The Untold Truth Of My Favorite Murder's Karen Kilgariff

Since Serial hit the airwaves (or rather, podwaves?) in 2014, podcasting has become a limitless new frontier for comedians, actors, journalists, talking heads, and more. From Joe Rogan's polarizing, ever-popular talk show The Joe Rogan Experience to comedians Joel Kim Booster and Mitra Jouhari's comedy-advice send-up Urgent Care, anyone with access to a podcast directory can find a cornucopia of niche programming and every genre mashup under the sun.

Among the most popular of these is undoubtedly My Favorite Murder, a true-crime comedy podcast created by hosts Karen Kilgariff and Georgia Hardstark. Since its debut in 2016, the show — best described as listening in on a gut-busting conversation between best friends interspersed with tales of true crime — has gained a massive fanbase of "Murderinos," spawned live international tours, and fan-made merch rife with episode one-liners like "toxic masculinity ruins the party again."

Part of the appeal of MFM stems from the hosts themselves. As open and raw as they are hilarious, both Kilgariff and Hardstark's frankness about their respective struggles with weighty issues like eating disorders, anxiety, and depression have inspired listeners to not only seek help for their own issues but create a global community to offer support to others. While listeners might know a lot about MFM's hosts, there are still plenty of facts about both that might surprise fans.

Don't believe us? Maybe these facts about MFM's own Karen Kilgariff will change your mind.

Before becoming famous, Karen Kilgariff was a college dropout

Karen Kilgariff hit rock bottom more than once before her slow but steady climb to success. Born and raised in Petaluma, Calif., the My Favorite Murder co-creator dropped out of community college before launching her a career as a television writer, per The New York Times. Shows that she's written for include the Hulu original series Baskets, Portlandia, and The Ellen Show (more on that later).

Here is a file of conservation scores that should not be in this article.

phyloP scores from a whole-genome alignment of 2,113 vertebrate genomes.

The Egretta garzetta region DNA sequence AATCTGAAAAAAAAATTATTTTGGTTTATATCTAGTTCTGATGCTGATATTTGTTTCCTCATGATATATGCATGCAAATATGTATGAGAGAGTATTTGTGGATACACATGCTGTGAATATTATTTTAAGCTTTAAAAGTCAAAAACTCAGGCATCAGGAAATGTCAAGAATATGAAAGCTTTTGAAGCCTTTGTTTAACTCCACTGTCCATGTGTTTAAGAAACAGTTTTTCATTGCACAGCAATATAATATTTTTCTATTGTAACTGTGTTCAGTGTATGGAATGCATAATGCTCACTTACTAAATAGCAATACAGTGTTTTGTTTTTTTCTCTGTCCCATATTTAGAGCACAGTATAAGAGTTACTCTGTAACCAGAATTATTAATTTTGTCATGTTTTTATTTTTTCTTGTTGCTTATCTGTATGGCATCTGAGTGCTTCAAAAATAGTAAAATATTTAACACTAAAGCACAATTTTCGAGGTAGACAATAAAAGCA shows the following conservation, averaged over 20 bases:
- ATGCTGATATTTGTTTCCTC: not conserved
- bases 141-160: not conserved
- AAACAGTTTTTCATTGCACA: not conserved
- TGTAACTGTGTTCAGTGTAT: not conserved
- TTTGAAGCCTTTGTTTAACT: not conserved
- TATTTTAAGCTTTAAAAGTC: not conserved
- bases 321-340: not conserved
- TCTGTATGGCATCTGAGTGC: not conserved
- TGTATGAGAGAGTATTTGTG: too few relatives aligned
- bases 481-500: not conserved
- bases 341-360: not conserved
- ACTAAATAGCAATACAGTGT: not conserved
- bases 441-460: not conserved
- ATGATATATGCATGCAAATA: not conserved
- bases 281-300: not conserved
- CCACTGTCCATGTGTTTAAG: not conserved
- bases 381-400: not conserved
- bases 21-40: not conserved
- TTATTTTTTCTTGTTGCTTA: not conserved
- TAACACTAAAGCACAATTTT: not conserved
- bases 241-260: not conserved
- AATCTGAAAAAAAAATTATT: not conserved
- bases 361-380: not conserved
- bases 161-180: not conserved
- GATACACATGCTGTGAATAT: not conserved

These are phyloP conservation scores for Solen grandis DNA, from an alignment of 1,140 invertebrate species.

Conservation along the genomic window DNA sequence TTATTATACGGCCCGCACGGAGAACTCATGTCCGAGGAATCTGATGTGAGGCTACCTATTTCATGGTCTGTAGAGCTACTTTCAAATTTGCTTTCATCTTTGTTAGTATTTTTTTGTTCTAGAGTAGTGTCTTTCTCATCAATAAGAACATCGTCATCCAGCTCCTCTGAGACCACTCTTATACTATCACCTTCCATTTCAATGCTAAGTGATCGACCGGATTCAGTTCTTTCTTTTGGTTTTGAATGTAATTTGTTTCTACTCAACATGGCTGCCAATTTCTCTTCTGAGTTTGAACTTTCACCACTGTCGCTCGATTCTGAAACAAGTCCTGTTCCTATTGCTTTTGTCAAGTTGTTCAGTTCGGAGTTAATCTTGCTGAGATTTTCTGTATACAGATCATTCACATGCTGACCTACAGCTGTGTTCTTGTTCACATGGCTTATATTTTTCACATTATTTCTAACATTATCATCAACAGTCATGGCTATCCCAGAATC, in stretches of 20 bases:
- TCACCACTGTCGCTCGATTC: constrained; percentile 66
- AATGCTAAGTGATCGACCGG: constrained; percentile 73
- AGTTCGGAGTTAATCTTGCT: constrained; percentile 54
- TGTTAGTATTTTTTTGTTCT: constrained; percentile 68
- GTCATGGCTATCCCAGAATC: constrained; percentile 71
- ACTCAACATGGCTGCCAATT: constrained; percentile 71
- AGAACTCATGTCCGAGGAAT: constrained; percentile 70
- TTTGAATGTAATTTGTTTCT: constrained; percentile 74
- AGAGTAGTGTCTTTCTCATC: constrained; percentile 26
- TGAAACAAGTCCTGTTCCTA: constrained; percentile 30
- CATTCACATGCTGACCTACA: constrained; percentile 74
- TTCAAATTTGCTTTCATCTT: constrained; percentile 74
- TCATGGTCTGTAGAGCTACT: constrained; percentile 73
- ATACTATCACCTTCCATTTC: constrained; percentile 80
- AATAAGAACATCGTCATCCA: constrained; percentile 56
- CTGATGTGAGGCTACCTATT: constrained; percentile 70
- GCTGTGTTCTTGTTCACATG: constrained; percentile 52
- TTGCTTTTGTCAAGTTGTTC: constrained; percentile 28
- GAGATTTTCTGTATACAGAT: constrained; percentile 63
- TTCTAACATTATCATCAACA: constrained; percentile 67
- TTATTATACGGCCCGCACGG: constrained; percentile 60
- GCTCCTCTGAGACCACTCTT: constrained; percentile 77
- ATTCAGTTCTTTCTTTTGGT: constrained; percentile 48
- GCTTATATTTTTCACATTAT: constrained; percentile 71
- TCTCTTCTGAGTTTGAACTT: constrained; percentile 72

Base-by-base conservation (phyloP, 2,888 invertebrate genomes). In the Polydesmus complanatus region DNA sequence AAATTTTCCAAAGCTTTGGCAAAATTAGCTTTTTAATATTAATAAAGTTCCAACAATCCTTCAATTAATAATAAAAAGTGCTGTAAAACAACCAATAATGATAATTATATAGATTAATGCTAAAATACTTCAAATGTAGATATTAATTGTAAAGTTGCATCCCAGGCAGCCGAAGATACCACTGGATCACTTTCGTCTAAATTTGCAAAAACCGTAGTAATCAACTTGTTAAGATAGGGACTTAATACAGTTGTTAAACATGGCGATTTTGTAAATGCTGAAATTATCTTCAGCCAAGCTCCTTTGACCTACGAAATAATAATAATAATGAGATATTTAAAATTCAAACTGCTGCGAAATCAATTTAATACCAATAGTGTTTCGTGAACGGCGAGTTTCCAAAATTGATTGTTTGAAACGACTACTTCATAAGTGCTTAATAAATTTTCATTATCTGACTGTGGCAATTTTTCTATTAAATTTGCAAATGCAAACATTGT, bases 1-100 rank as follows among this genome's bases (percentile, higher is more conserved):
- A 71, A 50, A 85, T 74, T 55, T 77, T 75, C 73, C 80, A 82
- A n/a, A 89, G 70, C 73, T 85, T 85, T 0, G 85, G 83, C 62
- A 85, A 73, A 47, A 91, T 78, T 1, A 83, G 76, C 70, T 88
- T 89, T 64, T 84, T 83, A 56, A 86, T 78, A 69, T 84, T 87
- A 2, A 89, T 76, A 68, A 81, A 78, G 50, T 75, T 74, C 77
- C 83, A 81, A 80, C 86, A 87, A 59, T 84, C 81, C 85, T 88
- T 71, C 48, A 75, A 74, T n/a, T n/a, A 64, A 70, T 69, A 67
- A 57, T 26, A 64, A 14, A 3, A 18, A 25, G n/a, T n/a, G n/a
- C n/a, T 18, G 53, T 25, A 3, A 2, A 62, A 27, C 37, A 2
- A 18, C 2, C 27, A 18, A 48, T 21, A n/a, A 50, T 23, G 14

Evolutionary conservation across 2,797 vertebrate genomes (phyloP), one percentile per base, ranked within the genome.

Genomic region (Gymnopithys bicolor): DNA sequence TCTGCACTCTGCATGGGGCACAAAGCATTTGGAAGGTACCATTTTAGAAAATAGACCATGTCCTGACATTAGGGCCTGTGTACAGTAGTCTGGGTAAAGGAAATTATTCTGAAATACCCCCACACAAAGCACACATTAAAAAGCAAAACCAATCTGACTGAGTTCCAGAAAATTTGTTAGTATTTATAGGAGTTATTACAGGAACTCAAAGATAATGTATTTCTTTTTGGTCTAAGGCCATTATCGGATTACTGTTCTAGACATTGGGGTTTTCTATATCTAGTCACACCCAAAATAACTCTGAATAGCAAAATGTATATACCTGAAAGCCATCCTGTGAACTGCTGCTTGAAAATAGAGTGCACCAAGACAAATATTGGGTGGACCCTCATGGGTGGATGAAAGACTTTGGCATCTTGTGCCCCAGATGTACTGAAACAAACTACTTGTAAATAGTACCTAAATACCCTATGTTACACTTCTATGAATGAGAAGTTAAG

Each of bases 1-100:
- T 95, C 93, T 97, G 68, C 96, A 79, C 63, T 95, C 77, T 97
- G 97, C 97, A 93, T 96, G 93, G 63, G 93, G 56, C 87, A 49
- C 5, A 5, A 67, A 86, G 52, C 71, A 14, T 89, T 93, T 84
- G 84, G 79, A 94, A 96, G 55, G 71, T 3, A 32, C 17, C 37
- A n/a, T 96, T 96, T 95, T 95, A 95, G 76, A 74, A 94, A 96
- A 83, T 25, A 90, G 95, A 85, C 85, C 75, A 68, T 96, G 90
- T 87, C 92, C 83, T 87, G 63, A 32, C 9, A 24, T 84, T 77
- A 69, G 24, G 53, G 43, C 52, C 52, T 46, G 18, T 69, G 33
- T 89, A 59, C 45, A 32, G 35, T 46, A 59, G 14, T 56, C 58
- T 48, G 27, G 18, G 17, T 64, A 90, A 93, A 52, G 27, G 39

Before finding her voice as a writer, Kilgariff's career faced a number of setbacks, which she attributes to alcoholism and substance abuse. According to the podcast superstar, Kilgariff used addiction as a coping mechanism to self-medicate.

"I drowned myself in wine-cooler formaldehyde and put myself up on the highest shelf and kicked over the ladder," Kilgariff wrote of her alcoholism and addiction to amphetamines in Stay Sexy & Don't Get Murdered, a joint memoir she co-authored with fellow My Favorite Murder host Georgia Hardstark. Eventually, the comedian was scared into sobriety at age 27 after she developed a permanent seizure disorder — a byproduct of years-long abuse — all of which she has discussed openly on MFM.

Along with Hardstark, Kilgariff's honesty about her past and her continued endorsement of mental health awareness has spawned its own movement. As per the Independent, their #MyFavoriteMeds hashtag has become a way to "use their platform to normalize issues such as anxiety and mental health ... and, among other things, their publicly shared photographs of their medications."

Karen Kilgariff wrote for The Ellen Show...until the Queen of Nice turned out to be the Queen of Mean

While Karen Kilgariff has only mentioned her tenure as a head writer on Ellen Degeneres' popular daytime show in passing, her reluctance to talk about her experience might have something to do with Degeneres' new reputation as the queen of mean. A slew of excoriating anecdotes from those who crossed paths with Degeneres' bad side came to light in March 2020 after comedian Kevin T. Porter prompted Twitter users to share their stories, offering to match the number of accounts with dollar donations to a Los Angeles food bank.